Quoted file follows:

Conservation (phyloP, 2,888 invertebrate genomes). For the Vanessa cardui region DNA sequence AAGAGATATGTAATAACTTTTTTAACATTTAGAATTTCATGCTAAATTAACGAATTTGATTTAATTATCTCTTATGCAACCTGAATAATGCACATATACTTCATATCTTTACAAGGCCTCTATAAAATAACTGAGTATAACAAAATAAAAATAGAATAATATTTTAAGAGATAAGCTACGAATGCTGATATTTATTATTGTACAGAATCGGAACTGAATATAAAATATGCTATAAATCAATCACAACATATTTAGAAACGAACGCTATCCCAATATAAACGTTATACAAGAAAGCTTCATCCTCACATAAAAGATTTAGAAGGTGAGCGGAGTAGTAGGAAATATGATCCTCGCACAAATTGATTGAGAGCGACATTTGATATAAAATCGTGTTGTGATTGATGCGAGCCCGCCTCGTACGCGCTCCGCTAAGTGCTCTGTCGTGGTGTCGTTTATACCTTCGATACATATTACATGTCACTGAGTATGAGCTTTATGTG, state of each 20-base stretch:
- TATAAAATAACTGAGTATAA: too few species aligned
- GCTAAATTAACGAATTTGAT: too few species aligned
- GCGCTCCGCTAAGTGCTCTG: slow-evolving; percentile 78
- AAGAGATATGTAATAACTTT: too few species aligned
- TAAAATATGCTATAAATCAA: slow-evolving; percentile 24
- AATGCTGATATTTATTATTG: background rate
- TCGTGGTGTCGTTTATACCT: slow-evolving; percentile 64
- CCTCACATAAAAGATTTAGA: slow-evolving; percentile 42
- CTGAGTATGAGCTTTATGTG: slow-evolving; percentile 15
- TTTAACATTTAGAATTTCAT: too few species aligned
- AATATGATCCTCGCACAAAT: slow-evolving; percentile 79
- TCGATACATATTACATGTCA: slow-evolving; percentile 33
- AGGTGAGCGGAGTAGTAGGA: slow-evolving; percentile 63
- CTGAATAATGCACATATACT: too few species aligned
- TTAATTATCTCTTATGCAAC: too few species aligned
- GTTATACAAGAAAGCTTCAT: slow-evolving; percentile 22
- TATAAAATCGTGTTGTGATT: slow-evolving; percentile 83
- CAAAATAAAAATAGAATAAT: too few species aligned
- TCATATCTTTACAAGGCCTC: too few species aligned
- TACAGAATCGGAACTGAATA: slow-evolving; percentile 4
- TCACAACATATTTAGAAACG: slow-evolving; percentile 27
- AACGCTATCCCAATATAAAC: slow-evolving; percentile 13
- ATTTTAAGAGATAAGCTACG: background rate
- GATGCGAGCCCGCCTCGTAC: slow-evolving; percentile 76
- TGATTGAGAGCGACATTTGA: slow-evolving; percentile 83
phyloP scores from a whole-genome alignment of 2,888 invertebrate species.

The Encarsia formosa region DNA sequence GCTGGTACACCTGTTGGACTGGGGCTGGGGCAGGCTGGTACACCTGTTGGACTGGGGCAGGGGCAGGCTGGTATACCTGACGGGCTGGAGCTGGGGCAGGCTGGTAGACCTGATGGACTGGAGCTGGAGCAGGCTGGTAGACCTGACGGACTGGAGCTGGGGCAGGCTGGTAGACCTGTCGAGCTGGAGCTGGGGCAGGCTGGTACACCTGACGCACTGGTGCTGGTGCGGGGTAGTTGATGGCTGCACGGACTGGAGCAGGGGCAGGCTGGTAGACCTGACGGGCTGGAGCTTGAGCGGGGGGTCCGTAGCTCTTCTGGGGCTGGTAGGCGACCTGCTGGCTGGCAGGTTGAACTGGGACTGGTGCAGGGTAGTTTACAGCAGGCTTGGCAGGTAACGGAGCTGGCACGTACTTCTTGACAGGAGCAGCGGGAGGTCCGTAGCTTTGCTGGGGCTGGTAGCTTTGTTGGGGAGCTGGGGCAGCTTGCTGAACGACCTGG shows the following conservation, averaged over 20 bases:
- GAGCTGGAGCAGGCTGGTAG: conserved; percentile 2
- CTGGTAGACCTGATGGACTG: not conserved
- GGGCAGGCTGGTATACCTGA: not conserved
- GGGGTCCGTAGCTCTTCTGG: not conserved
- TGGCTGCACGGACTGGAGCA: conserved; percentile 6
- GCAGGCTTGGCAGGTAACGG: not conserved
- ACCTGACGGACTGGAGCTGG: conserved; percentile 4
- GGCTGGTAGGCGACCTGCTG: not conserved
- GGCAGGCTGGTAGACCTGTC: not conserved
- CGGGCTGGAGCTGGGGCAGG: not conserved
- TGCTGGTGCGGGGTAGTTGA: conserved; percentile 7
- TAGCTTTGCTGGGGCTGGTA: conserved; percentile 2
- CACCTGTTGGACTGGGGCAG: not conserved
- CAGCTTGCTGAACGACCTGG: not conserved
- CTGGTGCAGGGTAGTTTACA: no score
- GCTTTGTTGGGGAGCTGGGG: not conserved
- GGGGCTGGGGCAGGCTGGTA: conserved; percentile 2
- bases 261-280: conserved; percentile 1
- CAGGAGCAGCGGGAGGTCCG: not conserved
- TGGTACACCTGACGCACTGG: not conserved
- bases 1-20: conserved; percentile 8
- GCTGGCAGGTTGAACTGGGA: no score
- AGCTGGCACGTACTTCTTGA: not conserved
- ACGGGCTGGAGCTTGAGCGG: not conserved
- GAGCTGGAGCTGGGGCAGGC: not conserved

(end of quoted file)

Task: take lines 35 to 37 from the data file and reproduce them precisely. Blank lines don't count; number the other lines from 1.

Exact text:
- ACCTGACGGACTGGAGCTGG: conserved; percentile 4
- GGCTGGTAGGCGACCTGCTG: not conserved
- GGCAGGCTGGTAGACCTGTC: not conserved